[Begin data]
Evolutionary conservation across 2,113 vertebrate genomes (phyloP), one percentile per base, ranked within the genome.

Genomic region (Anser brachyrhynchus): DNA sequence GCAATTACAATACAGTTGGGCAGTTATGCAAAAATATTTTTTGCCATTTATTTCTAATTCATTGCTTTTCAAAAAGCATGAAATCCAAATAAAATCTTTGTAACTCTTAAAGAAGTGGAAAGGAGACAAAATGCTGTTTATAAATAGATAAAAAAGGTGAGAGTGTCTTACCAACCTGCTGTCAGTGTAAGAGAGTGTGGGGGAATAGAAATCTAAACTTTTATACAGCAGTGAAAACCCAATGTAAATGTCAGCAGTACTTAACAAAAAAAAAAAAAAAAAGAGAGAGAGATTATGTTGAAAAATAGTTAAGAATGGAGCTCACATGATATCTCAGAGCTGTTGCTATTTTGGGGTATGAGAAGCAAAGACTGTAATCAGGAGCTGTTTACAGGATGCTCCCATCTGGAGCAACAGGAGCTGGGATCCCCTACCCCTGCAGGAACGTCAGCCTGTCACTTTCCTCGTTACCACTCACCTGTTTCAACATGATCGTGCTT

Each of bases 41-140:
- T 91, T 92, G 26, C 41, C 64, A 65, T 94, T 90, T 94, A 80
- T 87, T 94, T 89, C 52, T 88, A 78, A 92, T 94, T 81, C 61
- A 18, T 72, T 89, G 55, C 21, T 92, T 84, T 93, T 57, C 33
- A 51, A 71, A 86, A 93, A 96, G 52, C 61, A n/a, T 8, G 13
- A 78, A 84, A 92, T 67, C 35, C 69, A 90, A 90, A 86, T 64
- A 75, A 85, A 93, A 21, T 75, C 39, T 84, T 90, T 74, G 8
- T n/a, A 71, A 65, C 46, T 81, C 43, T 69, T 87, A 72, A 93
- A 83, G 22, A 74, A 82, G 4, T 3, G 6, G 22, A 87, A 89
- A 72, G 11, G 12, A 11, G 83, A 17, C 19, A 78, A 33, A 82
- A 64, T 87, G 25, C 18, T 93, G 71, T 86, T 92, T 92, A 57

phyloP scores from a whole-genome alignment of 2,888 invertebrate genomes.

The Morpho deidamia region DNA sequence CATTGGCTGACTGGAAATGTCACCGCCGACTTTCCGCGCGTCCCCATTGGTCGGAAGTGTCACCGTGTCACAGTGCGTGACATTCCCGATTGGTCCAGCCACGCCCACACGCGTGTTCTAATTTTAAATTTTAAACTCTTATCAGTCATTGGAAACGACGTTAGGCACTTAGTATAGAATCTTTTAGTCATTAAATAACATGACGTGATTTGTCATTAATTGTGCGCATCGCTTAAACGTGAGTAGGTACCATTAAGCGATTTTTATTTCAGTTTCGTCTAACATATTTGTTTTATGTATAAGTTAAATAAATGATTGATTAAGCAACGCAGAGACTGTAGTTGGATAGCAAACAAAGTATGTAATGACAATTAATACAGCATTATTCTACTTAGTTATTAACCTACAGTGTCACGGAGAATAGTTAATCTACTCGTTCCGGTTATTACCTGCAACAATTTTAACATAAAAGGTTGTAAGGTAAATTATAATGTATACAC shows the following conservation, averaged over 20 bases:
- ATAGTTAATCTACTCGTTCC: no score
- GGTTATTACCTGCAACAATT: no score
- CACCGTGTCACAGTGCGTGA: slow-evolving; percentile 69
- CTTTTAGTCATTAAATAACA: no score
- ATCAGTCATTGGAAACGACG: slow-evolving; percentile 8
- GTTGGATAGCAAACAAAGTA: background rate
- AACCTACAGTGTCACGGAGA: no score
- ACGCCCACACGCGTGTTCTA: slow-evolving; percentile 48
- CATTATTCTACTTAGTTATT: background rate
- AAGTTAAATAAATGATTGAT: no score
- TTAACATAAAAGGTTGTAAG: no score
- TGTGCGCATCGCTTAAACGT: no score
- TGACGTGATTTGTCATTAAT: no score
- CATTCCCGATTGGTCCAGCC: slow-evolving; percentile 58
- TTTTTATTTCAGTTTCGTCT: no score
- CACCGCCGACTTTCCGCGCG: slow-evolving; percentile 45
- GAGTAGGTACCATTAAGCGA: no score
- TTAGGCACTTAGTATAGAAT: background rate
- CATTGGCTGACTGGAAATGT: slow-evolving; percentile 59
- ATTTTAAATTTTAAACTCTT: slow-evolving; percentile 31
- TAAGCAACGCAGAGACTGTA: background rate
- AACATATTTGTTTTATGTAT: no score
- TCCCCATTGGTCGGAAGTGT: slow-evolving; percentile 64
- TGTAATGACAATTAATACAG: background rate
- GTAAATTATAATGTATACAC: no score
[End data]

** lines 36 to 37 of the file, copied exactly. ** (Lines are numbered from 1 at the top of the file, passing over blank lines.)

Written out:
- TAAGCAACGCAGAGACTGTA: background rate
- AACATATTTGTTTTATGTAT: no score